• Here’s a brief summary of the second and the final day of Ripple’s Swell conference, including a link to this 20-page report. (“Conducted in August of 2018, the Blockchain in Payments Report analyzed data from 676 respondents across 22 countries who are directly involved with payment services at their organization.” There is no mention of the response rate of other methodology. Assuming no problems there, 676 responses should support robust analysis.)

 

  • From Anastasios Antoniou of the Oxford Faculty of Law: Bridging the divide between code and law in distributed ledger ecosystems. “Code and law have been entangled in a silent tension ever since the advent of cyberspace.  The centralised architecture of cyberspace paved the way for law to prevail.  The latest manifestation of this tension, however, appears to be opening up a Pandora’s box.  Blockchain and law are on a silent collision course that must be addressed. This post argues that in bridging the divide between code and law in blockchain, a radical rethink of regulation is imperative.”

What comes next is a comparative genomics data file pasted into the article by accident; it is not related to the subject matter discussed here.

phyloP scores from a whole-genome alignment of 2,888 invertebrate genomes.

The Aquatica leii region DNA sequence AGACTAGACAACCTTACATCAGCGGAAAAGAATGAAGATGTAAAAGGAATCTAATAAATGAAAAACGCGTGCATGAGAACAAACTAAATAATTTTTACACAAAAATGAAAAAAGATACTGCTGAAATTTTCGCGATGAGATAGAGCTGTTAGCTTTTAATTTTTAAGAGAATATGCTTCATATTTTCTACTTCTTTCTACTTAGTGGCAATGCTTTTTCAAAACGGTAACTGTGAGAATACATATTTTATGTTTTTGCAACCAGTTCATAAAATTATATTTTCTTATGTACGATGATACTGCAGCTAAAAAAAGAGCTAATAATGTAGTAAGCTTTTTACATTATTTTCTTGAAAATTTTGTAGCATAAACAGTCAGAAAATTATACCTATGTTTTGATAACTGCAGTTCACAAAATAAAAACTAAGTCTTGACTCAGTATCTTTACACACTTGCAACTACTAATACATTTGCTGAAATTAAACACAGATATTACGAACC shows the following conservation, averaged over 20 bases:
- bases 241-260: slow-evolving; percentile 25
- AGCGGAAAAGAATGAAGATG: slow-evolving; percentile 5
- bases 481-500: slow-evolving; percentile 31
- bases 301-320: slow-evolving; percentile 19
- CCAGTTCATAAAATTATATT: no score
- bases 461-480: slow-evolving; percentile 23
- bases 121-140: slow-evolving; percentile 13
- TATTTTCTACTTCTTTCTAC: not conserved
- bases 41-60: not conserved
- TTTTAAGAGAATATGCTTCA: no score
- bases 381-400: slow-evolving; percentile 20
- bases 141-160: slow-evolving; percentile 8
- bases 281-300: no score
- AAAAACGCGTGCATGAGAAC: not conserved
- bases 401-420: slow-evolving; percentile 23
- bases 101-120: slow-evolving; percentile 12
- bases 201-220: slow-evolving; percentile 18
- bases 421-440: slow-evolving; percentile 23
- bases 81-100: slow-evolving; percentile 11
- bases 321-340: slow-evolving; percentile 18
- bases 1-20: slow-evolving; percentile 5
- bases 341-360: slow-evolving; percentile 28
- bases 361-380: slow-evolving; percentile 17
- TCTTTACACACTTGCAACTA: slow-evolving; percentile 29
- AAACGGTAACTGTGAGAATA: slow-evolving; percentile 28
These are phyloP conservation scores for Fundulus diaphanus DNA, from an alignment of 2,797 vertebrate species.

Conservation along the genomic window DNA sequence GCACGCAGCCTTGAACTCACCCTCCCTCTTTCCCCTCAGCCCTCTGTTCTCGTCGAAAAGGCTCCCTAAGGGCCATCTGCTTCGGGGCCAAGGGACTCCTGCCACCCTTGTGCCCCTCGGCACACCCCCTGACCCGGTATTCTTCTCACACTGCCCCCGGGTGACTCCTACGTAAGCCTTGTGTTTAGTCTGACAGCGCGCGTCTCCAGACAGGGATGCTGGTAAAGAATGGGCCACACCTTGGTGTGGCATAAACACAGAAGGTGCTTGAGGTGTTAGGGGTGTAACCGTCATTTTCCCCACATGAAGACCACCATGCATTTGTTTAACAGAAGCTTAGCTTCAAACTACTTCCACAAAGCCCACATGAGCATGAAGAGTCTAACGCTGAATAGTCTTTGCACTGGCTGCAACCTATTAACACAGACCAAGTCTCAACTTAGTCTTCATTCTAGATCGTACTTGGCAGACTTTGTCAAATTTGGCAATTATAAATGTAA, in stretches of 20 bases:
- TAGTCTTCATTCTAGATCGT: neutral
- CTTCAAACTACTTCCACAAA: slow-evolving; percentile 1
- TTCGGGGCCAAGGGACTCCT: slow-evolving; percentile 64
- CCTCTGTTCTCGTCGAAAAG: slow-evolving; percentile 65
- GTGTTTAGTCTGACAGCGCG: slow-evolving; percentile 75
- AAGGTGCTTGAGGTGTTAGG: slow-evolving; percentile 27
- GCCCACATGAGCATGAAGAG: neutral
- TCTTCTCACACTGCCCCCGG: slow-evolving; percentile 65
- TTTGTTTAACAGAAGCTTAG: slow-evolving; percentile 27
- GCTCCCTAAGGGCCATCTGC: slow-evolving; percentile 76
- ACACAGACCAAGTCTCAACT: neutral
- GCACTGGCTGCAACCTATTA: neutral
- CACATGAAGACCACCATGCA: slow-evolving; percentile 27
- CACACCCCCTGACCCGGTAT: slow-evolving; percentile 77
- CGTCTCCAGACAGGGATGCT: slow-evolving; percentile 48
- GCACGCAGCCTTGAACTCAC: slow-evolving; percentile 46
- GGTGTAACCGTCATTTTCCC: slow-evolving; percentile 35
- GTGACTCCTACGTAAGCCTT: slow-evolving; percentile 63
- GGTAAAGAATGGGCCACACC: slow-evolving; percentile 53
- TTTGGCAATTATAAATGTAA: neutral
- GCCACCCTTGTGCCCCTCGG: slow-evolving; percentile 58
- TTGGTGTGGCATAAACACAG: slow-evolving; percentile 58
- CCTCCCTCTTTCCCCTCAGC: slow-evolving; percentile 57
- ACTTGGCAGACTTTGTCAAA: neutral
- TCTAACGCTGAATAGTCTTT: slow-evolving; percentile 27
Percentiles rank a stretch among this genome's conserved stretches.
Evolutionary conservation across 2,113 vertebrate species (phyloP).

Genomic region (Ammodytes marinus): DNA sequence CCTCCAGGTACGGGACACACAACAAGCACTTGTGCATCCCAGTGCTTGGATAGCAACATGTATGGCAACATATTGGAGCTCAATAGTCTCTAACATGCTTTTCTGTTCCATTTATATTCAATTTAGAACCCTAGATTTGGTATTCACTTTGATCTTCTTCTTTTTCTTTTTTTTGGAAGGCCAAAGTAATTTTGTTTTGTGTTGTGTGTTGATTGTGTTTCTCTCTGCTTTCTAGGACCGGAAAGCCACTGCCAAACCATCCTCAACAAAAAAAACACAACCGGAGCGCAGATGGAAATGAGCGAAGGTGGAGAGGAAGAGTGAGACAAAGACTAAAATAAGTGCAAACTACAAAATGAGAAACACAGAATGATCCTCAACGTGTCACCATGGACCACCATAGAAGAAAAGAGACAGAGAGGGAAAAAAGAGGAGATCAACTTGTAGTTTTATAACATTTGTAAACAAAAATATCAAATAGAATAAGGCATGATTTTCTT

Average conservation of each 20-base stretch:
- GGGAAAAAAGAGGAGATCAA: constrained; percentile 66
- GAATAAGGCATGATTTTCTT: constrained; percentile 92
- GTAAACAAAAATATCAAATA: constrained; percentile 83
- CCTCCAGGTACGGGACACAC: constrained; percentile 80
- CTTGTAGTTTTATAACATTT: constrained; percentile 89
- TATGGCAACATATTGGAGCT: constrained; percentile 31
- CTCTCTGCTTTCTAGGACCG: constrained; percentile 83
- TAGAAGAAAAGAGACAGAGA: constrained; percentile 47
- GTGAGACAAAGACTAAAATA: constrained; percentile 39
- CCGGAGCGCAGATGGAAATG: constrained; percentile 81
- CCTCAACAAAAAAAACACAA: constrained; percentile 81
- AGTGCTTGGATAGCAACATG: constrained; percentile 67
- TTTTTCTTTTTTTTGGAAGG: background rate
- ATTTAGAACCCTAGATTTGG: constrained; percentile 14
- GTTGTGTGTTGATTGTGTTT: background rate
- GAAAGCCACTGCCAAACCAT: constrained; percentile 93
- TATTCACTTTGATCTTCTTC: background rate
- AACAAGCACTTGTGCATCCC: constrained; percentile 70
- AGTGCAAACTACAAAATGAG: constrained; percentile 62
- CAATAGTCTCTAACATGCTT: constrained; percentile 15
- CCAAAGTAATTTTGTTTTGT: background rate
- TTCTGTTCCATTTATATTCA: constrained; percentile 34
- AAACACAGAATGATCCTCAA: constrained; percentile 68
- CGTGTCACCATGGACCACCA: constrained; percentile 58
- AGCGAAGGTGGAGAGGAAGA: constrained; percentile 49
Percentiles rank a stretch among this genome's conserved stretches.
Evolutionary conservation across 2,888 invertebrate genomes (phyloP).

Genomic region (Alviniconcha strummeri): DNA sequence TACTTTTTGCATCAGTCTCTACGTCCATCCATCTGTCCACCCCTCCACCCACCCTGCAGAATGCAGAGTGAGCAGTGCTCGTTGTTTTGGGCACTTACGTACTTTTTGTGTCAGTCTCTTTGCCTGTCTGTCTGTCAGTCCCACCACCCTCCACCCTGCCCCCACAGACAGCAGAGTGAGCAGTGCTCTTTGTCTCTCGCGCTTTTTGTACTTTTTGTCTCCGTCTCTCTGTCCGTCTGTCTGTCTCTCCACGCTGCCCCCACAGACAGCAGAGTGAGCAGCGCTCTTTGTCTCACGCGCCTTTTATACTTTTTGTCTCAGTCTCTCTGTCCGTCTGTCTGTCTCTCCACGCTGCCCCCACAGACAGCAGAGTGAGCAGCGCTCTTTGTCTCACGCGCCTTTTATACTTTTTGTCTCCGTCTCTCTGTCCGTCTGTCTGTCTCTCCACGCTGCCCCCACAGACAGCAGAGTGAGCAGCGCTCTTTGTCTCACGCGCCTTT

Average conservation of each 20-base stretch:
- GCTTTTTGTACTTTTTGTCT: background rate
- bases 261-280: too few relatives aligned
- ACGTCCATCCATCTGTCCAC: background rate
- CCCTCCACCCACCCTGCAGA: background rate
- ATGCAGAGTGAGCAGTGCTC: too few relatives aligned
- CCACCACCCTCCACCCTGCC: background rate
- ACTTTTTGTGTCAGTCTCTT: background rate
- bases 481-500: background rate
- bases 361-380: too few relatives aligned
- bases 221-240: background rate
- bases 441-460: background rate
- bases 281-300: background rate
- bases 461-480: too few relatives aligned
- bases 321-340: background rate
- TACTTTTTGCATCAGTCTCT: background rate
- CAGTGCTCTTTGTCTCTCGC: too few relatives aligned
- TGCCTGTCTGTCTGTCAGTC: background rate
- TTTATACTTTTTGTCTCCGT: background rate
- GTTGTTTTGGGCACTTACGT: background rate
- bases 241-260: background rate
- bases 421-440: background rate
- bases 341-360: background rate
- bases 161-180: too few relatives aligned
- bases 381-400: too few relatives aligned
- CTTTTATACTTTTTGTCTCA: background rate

The College of Law Practice Management just announced the winners of this year’s InnovAction AwardsLawGeex for its contract review automation and NetApp, Inc. for its process automation bot. Congrats to both for winning this very competitive award! (The ceremony will be at this year’s Futures Conference, October 25-26 in Boston.)